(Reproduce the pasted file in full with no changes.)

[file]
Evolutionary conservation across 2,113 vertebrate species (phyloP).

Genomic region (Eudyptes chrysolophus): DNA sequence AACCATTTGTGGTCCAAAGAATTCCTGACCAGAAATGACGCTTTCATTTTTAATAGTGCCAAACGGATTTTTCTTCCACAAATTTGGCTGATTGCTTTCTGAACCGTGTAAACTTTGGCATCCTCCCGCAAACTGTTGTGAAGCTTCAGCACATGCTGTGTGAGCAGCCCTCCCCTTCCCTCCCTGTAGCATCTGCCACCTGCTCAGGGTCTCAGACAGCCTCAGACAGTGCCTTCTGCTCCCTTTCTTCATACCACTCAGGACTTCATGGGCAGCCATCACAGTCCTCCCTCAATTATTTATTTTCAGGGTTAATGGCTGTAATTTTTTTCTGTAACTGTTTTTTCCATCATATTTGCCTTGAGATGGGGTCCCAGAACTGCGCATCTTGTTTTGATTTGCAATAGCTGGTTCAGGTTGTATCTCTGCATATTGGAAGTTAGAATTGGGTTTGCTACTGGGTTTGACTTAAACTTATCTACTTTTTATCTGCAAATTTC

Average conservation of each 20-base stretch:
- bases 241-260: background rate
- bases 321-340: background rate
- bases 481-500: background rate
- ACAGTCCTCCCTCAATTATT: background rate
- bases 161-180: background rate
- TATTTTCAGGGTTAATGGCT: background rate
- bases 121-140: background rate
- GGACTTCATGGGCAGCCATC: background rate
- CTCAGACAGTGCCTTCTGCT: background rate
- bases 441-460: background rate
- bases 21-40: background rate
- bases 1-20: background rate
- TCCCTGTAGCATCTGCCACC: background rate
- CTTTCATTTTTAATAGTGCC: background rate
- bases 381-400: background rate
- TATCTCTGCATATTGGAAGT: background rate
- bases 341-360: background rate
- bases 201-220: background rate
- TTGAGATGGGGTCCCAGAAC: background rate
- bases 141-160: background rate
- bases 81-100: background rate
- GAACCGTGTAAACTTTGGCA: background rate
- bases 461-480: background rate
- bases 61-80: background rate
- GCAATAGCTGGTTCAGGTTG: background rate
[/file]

Evolutionary conservation across 2,113 vertebrate species (phyloP).

Genomic region (Eudyptes chrysolophus): DNA sequence AACCATTTGTGGTCCAAAGAATTCCTGACCAGAAATGACGCTTTCATTTTTAATAGTGCCAAACGGATTTTTCTTCCACAAATTTGGCTGATTGCTTTCTGAACCGTGTAAACTTTGGCATCCTCCCGCAAACTGTTGTGAAGCTTCAGCACATGCTGTGTGAGCAGCCCTCCCCTTCCCTCCCTGTAGCATCTGCCACCTGCTCAGGGTCTCAGACAGCCTCAGACAGTGCCTTCTGCTCCCTTTCTTCATACCACTCAGGACTTCATGGGCAGCCATCACAGTCCTCCCTCAATTATTTATTTTCAGGGTTAATGGCTGTAATTTTTTTCTGTAACTGTTTTTTCCATCATATTTGCCTTGAGATGGGGTCCCAGAACTGCGCATCTTGTTTTGATTTGCAATAGCTGGTTCAGGTTGTATCTCTGCATATTGGAAGTTAGAATTGGGTTTGCTACTGGGTTTGACTTAAACTTATCTACTTTTTATCTGCAAATTTC

Average conservation of each 20-base stretch:
- bases 241-260: background rate
- bases 321-340: background rate
- bases 481-500: background rate
- ACAGTCCTCCCTCAATTATT: background rate
- bases 161-180: background rate
- TATTTTCAGGGTTAATGGCT: background rate
- bases 121-140: background rate
- GGACTTCATGGGCAGCCATC: background rate
- CTCAGACAGTGCCTTCTGCT: background rate
- bases 441-460: background rate
- bases 21-40: background rate
- bases 1-20: background rate
- TCCCTGTAGCATCTGCCACC: background rate
- CTTTCATTTTTAATAGTGCC: background rate
- bases 381-400: background rate
- TATCTCTGCATATTGGAAGT: background rate
- bases 341-360: background rate
- bases 201-220: background rate
- TTGAGATGGGGTCCCAGAAC: background rate
- bases 141-160: background rate
- bases 81-100: background rate
- GAACCGTGTAAACTTTGGCA: background rate
- bases 461-480: background rate
- bases 61-80: background rate
- GCAATAGCTGGTTCAGGTTG: background rate